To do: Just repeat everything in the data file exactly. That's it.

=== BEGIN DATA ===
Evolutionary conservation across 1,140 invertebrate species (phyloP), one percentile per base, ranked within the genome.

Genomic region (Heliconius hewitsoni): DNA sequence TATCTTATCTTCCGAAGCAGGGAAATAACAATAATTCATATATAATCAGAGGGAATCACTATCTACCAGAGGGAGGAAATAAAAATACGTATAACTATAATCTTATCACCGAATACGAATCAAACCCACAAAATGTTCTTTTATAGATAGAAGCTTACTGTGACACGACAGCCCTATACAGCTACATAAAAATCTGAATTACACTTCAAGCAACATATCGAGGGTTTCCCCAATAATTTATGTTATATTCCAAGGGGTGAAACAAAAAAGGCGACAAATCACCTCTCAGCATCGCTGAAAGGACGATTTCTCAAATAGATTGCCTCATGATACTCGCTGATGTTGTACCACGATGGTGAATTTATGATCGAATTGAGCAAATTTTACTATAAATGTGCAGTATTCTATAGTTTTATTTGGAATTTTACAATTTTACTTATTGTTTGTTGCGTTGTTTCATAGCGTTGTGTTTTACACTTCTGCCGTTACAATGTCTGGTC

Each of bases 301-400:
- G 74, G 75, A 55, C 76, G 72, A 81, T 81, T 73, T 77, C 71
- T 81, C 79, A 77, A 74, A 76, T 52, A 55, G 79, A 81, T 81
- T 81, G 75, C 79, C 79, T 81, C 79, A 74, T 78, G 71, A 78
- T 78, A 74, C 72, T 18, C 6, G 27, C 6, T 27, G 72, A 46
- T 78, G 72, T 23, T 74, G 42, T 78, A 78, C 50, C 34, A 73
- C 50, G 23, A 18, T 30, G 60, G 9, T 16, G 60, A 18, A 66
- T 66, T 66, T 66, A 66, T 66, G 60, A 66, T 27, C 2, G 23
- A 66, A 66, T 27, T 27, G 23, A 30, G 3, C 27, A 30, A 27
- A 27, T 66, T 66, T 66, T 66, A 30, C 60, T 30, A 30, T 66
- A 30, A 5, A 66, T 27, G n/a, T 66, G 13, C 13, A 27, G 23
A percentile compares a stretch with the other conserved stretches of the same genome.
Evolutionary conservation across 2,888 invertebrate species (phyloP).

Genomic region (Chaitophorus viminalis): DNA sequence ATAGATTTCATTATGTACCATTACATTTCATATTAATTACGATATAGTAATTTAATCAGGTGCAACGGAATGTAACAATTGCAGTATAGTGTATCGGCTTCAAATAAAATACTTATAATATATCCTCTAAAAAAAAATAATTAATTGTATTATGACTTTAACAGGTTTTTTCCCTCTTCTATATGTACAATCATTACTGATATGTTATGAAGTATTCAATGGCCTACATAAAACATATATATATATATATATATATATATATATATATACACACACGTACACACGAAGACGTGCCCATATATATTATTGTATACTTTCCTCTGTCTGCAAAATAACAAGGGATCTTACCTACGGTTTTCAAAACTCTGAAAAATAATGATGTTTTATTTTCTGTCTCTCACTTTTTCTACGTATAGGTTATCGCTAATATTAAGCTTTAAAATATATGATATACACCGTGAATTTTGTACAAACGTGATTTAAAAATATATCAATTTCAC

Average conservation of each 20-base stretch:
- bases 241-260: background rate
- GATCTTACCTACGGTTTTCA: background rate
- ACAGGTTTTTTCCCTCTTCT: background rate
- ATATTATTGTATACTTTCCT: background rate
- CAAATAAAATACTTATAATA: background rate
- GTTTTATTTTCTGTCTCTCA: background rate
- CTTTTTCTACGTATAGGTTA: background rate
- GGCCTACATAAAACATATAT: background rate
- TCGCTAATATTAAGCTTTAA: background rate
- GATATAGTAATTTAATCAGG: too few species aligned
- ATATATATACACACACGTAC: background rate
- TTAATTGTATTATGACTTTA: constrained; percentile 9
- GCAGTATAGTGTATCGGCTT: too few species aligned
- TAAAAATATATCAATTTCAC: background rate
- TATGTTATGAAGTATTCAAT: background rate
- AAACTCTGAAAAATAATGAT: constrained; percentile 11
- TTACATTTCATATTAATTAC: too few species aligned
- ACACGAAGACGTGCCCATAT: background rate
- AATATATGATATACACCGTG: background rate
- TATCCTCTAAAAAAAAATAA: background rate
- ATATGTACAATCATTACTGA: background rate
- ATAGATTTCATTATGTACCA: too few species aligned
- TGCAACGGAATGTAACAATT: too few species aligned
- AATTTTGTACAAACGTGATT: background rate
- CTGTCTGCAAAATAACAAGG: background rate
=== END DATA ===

Evolutionary conservation across 1,140 invertebrate species (phyloP), one percentile per base, ranked within the genome.

Genomic region (Heliconius hewitsoni): DNA sequence TATCTTATCTTCCGAAGCAGGGAAATAACAATAATTCATATATAATCAGAGGGAATCACTATCTACCAGAGGGAGGAAATAAAAATACGTATAACTATAATCTTATCACCGAATACGAATCAAACCCACAAAATGTTCTTTTATAGATAGAAGCTTACTGTGACACGACAGCCCTATACAGCTACATAAAAATCTGAATTACACTTCAAGCAACATATCGAGGGTTTCCCCAATAATTTATGTTATATTCCAAGGGGTGAAACAAAAAAGGCGACAAATCACCTCTCAGCATCGCTGAAAGGACGATTTCTCAAATAGATTGCCTCATGATACTCGCTGATGTTGTACCACGATGGTGAATTTATGATCGAATTGAGCAAATTTTACTATAAATGTGCAGTATTCTATAGTTTTATTTGGAATTTTACAATTTTACTTATTGTTTGTTGCGTTGTTTCATAGCGTTGTGTTTTACACTTCTGCCGTTACAATGTCTGGTC

Each of bases 301-400:
- G 74, G 75, A 55, C 76, G 72, A 81, T 81, T 73, T 77, C 71
- T 81, C 79, A 77, A 74, A 76, T 52, A 55, G 79, A 81, T 81
- T 81, G 75, C 79, C 79, T 81, C 79, A 74, T 78, G 71, A 78
- T 78, A 74, C 72, T 18, C 6, G 27, C 6, T 27, G 72, A 46
- T 78, G 72, T 23, T 74, G 42, T 78, A 78, C 50, C 34, A 73
- C 50, G 23, A 18, T 30, G 60, G 9, T 16, G 60, A 18, A 66
- T 66, T 66, T 66, A 66, T 66, G 60, A 66, T 27, C 2, G 23
- A 66, A 66, T 27, T 27, G 23, A 30, G 3, C 27, A 30, A 27
- A 27, T 66, T 66, T 66, T 66, A 30, C 60, T 30, A 30, T 66
- A 30, A 5, A 66, T 27, G n/a, T 66, G 13, C 13, A 27, G 23
A percentile compares a stretch with the other conserved stretches of the same genome.
Evolutionary conservation across 2,888 invertebrate species (phyloP).

Genomic region (Chaitophorus viminalis): DNA sequence ATAGATTTCATTATGTACCATTACATTTCATATTAATTACGATATAGTAATTTAATCAGGTGCAACGGAATGTAACAATTGCAGTATAGTGTATCGGCTTCAAATAAAATACTTATAATATATCCTCTAAAAAAAAATAATTAATTGTATTATGACTTTAACAGGTTTTTTCCCTCTTCTATATGTACAATCATTACTGATATGTTATGAAGTATTCAATGGCCTACATAAAACATATATATATATATATATATATATATATATATATACACACACGTACACACGAAGACGTGCCCATATATATTATTGTATACTTTCCTCTGTCTGCAAAATAACAAGGGATCTTACCTACGGTTTTCAAAACTCTGAAAAATAATGATGTTTTATTTTCTGTCTCTCACTTTTTCTACGTATAGGTTATCGCTAATATTAAGCTTTAAAATATATGATATACACCGTGAATTTTGTACAAACGTGATTTAAAAATATATCAATTTCAC

Average conservation of each 20-base stretch:
- bases 241-260: background rate
- GATCTTACCTACGGTTTTCA: background rate
- ACAGGTTTTTTCCCTCTTCT: background rate
- ATATTATTGTATACTTTCCT: background rate
- CAAATAAAATACTTATAATA: background rate
- GTTTTATTTTCTGTCTCTCA: background rate
- CTTTTTCTACGTATAGGTTA: background rate
- GGCCTACATAAAACATATAT: background rate
- TCGCTAATATTAAGCTTTAA: background rate
- GATATAGTAATTTAATCAGG: too few species aligned
- ATATATATACACACACGTAC: background rate
- TTAATTGTATTATGACTTTA: constrained; percentile 9
- GCAGTATAGTGTATCGGCTT: too few species aligned
- TAAAAATATATCAATTTCAC: background rate
- TATGTTATGAAGTATTCAAT: background rate
- AAACTCTGAAAAATAATGAT: constrained; percentile 11
- TTACATTTCATATTAATTAC: too few species aligned
- ACACGAAGACGTGCCCATAT: background rate
- AATATATGATATACACCGTG: background rate
- TATCCTCTAAAAAAAAATAA: background rate
- ATATGTACAATCATTACTGA: background rate
- ATAGATTTCATTATGTACCA: too few species aligned
- TGCAACGGAATGTAACAATT: too few species aligned
- AATTTTGTACAAACGTGATT: background rate
- CTGTCTGCAAAATAACAAGG: background rate